MAYVILLE - News of a federal grant to fund the Chautauqua Health Center spread fast.
Reactions have been equally swift.
"Personally I'm thrilled this came to pass. It's a great benefit to the community," said Ann Abdella, executive director for the Chautauqua Health Network.
"It's been sorely needed," added Christine Schuyler, county health commissioner.
County Executive Greg Edwards, too, expressed optimism for the health center, noting similar systems across the state - which serves an estimated 1.4 million residents through 470 sites.
"This is a model that has been proven to work," Edwards said to The Post-Journal. "We have the need for just that type of medical care."
U.S. Sen. Charles Schumer, a Democrat, in June announced that a $650,000 federal Health and Human Services Department grant was secured to start a county health center. With a scheduled opening date in October, the center will serve an estimated 5,000 underserved residents with medical needs.
"This is a huge win for Chautauqua County residents that will now have a federally qualified health center for the very first time," Schumer said. "Residents of Chautauqua County have long needed this center, and I applaud the Department of Health and Human Services for stepping up to the plate and providing funding to create it."
Labeled as a "one-stop shop" for medical access to those with or without insurance, the health center - which had been in discussions and planning for five years - will provide medical and behavior services to thousands in the county. The center will be located in the Graf Building on Central Avenue in Dunkirk.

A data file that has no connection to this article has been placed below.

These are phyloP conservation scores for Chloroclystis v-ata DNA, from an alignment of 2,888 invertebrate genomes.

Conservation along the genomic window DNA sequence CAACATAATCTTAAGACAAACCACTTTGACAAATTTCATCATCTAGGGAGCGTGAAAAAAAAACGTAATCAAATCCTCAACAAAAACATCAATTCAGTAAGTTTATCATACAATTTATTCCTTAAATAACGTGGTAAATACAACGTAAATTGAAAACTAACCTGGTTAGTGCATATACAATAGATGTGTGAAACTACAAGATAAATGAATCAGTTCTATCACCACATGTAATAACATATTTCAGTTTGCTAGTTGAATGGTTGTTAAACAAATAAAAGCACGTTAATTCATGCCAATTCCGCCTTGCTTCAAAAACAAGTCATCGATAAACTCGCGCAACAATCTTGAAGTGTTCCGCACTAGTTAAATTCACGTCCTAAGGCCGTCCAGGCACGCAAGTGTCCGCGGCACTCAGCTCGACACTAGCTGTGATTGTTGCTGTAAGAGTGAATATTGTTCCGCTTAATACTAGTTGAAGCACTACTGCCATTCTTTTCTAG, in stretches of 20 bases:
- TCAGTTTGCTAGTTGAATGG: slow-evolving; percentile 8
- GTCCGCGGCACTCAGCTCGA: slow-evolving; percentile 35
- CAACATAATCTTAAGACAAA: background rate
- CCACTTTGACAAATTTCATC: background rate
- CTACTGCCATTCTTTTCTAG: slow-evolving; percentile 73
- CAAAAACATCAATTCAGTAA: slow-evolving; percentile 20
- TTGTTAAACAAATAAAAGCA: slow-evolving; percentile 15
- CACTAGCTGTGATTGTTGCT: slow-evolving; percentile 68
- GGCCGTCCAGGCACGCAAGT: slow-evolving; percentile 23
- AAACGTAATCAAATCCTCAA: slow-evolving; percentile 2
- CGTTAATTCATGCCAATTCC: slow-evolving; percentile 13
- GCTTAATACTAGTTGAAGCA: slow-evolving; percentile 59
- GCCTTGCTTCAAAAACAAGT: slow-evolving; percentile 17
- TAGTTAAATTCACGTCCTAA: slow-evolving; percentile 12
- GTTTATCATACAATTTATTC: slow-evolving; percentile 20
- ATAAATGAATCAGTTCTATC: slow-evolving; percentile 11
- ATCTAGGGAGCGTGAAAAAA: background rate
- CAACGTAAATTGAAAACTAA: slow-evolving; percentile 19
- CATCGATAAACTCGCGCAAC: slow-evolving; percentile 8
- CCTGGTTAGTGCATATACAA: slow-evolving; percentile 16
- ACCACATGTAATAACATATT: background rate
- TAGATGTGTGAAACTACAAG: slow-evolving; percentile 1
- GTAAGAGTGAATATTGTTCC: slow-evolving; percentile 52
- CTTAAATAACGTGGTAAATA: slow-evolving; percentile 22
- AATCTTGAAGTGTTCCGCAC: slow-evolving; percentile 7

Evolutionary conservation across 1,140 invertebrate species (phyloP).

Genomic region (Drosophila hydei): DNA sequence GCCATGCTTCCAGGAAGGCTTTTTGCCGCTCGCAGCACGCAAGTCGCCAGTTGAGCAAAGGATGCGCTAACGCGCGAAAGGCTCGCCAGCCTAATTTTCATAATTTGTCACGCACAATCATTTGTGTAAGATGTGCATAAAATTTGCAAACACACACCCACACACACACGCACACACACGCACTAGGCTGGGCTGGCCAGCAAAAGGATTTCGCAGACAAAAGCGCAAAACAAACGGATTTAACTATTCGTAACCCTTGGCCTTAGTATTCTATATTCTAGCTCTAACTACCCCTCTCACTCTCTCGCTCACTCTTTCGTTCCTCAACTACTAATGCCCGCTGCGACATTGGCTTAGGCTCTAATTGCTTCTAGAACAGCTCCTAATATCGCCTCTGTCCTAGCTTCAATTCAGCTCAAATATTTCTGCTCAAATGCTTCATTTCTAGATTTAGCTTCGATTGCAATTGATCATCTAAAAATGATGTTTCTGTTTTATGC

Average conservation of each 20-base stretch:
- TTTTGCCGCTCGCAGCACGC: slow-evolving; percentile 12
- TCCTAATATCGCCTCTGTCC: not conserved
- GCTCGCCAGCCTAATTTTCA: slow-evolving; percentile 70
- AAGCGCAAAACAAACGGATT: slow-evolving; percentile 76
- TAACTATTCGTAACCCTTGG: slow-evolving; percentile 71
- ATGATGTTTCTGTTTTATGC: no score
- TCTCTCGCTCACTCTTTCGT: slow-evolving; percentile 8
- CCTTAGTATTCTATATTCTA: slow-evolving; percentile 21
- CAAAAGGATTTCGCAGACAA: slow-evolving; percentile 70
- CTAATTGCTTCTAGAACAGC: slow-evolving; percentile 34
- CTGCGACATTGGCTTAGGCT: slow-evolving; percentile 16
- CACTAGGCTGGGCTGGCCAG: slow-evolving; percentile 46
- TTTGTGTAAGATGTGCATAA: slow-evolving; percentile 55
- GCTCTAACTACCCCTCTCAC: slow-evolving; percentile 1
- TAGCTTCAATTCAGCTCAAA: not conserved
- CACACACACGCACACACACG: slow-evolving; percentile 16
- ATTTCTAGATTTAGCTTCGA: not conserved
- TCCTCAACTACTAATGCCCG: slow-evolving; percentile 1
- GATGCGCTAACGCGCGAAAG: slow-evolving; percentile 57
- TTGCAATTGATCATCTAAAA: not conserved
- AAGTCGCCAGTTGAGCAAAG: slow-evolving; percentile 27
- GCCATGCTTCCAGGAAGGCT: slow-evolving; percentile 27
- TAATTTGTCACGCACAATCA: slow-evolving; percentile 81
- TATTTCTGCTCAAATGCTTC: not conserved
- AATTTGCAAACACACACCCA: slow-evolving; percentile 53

"This federally designated health center just brings a whole opportunity to the county," Schuyler said when asked of the impacts to the county's health landscape. "It's been a long process."
Schuyler said with a health care provider shortage in the county, the center will provide a variety of services in one location. She added that emergency room visits should decrease - saving room, money and resources for area hospitals.
"In the end it helps lower health care costs," she said. "It's a wrap-around service. We make sure referrals are made. ... We hook people up with the services they qualify for."
Chautauqua County in 2007 was recognized as one of the poorest counties in the country without a federally qualified health center. Statistics also showed that the county suffers from diabetes, asthma and heart disease at rates higher than the national average.
The federal grant, which will be recurring to the center and supplemented through insurance reimbursements, was secured by the Chautauqua Health Network and the Community Health Center Association of New York. A community health planning grant was received to investigate ways to expand health care coverage and access within the county.
From there, a planning committee applied and received the Health and Human Services grant to create Chautauqua Center Inc.
"It gives us a one-stop corridor," Edwads said. "I've been an advocate for this designation, and it allows people to access medical care that is not an emergency."
Michael Pease, current program manager at the Chautauqua Health Network, is the health center's interim executive director.
"We want to thank Sen. Schumer for his support and for helping to secure this federal funding," Pease said. "The Chautauqua Center will be a tremendous asset to the local community and we look forward to opening our doors this fall."
Added Abdella, "This center puts us near the top of the list to recruit national health scholars. It comes along with some other benefits; it makes us an appealing place to work at the clinics."